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Written at a time when both his theatrical business and physical health were in a bad way, Handel’s Faramondo was premiered at the King’s Theatre in January 1738, fared badly and sank rapidly into obscurity where it languished until the late-twentieth century.
Fabio Luisi conducted the London Symphony Orchestra in Brahms A German Requiem op 45 and Schubert, Symphony no 8 in B minor D759 ("Unfinished").at the Barbican Hall, London.
The atmosphere was a bit electric on February 25 for the opening night of
Leoš Janàček’s 1921 domestic tragedy, and not entirely in a
Each March France's splendid Opéra de Lyon mounts a cycle of operas that speak to a chosen theme. Just now the theme is Mémoires -- mythic productions of famed, now dead, late 20th century stage directors. These directors are Klaus Michael Grüber (1941-2008), Ruth Berghaus (1927-1996), and Heiner Müller (1929-1995).
The latest instalment of Wigmore Hall’s ambitious two-year project, ‘Schubert: The Complete Songs’, was presented by German tenor Christoph Prégardien and pianist Julius Drake.
On March 10, 2017, San Diego Opera presented an unusual version of Georges Bizet’s Carmen called La Tragédie de Carmen (The Tragedy of Carmen).
For his farewell production as director of opera at the Royal Opera House, Kasper Holten has chosen Wagner’s only ‘comedy’, Die Meistersinger von Nürnberg: an opera about the very medium in which it is written.
The dramatic strength that Stage Director Michael Scarola drew from his Pagliacci cast was absolutely amazing. He gave us a sizzling rendition of the libretto, pointing out every bit of foreshadowing built into the plot.
On February 25, 2017, in Tucson and on the following March 3 in Phoenix, Arizona Opera presented its first world premiere, Craig Bohmler and Steven Mark Kohn’s Riders of the Purple Sage.
During the past few seasons, English Touring Opera has confirmed its triple-value: it takes opera to the parts of the UK that other companies frequently fail to reach; its inventive, often theme-based, programming and willingness to take risks shine a light on unfamiliar repertory which invariably offers unanticipated pleasures; the company provides a platform for young British singers who are easing their way into the ‘industry’, assuming a role that latterly ENO might have been expected to fulfil.
A song cycle within a song symphony - Matthias Goerne's intriuging approach to Mahler song, with Marcus Hinterhäuser, at the Wigmore Hall, London. Mahler's entire output can be described as one vast symphony, spanning an arc that stretches from his earliest songs to the sketches for what would have been his tenth symphony. Song was integral to Mahler's compositional process, germinating ideas that could be used even in symphonies which don't employ conventional singing.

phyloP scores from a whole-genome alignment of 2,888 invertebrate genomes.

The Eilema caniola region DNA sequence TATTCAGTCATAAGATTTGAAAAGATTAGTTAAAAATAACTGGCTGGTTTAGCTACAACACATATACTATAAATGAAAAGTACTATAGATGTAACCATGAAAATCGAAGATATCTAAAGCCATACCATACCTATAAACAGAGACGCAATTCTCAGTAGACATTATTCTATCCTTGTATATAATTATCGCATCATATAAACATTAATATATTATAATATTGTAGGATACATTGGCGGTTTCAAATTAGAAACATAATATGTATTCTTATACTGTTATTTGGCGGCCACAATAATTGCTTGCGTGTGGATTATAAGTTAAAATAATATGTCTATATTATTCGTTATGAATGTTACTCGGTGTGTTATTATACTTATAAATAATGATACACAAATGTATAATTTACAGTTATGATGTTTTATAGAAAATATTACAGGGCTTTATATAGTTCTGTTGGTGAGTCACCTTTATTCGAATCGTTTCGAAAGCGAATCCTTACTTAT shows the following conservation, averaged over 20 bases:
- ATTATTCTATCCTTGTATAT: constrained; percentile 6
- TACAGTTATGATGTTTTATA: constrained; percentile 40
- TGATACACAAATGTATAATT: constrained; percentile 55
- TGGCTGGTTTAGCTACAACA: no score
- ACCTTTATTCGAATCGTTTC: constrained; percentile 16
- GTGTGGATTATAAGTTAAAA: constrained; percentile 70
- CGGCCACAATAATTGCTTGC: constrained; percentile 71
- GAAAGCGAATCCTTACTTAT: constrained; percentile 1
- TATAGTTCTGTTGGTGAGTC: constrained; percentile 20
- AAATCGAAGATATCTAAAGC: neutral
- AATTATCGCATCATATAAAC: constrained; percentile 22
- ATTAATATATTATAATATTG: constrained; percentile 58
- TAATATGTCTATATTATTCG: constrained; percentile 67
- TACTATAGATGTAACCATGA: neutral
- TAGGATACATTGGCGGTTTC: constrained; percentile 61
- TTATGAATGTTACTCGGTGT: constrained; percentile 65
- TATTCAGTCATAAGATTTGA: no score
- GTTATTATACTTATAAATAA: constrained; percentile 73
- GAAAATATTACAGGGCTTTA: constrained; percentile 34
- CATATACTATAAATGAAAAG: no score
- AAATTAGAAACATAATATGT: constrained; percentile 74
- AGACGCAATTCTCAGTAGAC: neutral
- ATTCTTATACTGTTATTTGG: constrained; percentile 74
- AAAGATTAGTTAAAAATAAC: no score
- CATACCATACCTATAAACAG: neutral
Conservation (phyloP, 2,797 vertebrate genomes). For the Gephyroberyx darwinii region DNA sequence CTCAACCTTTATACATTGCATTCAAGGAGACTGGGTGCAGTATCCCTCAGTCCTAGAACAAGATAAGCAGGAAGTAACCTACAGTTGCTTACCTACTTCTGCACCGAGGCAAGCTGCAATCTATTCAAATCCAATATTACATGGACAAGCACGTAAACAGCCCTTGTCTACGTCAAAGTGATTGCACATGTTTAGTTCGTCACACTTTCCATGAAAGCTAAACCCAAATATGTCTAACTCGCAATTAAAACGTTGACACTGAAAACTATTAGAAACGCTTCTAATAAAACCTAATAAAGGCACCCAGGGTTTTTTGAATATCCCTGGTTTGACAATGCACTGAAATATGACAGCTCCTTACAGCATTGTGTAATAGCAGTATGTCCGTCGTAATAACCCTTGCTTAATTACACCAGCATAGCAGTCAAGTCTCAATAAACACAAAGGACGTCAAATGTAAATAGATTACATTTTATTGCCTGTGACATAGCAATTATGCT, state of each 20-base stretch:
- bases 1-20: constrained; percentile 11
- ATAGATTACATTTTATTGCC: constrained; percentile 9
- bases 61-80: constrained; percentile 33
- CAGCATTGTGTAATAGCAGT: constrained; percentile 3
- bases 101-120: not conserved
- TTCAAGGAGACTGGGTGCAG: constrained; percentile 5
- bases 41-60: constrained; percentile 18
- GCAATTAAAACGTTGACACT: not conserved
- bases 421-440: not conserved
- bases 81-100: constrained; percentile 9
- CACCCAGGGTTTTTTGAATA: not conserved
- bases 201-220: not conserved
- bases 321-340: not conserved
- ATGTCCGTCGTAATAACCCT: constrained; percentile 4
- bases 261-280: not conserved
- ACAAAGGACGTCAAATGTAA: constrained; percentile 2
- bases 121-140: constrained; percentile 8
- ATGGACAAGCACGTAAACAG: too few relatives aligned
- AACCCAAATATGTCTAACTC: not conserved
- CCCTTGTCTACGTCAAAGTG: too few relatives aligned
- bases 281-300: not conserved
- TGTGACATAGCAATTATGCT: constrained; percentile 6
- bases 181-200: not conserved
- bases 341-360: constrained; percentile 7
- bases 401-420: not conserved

On February 21, 2017, San Diego Opera presented Giuseppe Verdi’s last composition, Falstaff, at the Civic Theater. Although this was the second performance in the run and the 21st was a Tuesday, there were no empty seats to be seen. General Director David Bennett assembled a stellar international cast that included baritone Roberto de Candia in the title role and mezzo-soprano Marianne Cornetti singing her first Mistress Quickly.
In Neil Armfield’s new production of Die Zauberflöte at Lyric Opera of Chicago the work is performed as entertainment on a summer’s night staged by neighborhood children in a suburban setting. The action takes place in the backyard of a traditional house, talented performers collaborate with neighborhood denizens, and the concept of an onstage audience watching this play yields a fresh perspective on staging Mozart’s opera.
Patricia Racette’s Salome is an impetuous teenage princess who interrupts the royal routine on a cloudy night by demanding to see her stepfather’s famous prisoner. Racette’s interpretation makes her Salome younger than the characters portrayed by many of her famous colleagues of the past. This princess plays mental games with Jochanaan and with Herod. Later, she plays a physical game with the gruesome, natural-looking head of the prophet.
On February 17, 2017 Pacific Opera Project performed Gaetano Donizetti’s L’elisir d’amore at the Ebell Club in Los Angeles. After that night, it can be said that neither snow, nor rain, nor heat, nor gloom of night can stay this company from putting on a fine show. Earlier in the day the Los Angeles area was deluged with heavy rain that dropped up to an inch of water per hour. That evening, because of a blown transformer, there was no electricity in the Ebell Club area.
There has been much reconstruction of Marseille’s magnificent Opera Municipal since it opened in 1787. Most recently a huge fire in 1919 provoked a major, five-year renovation of the hall and stage that reopened in 1924.
With her irresistible cocktail of spontaneity and virtuosity, Cecilia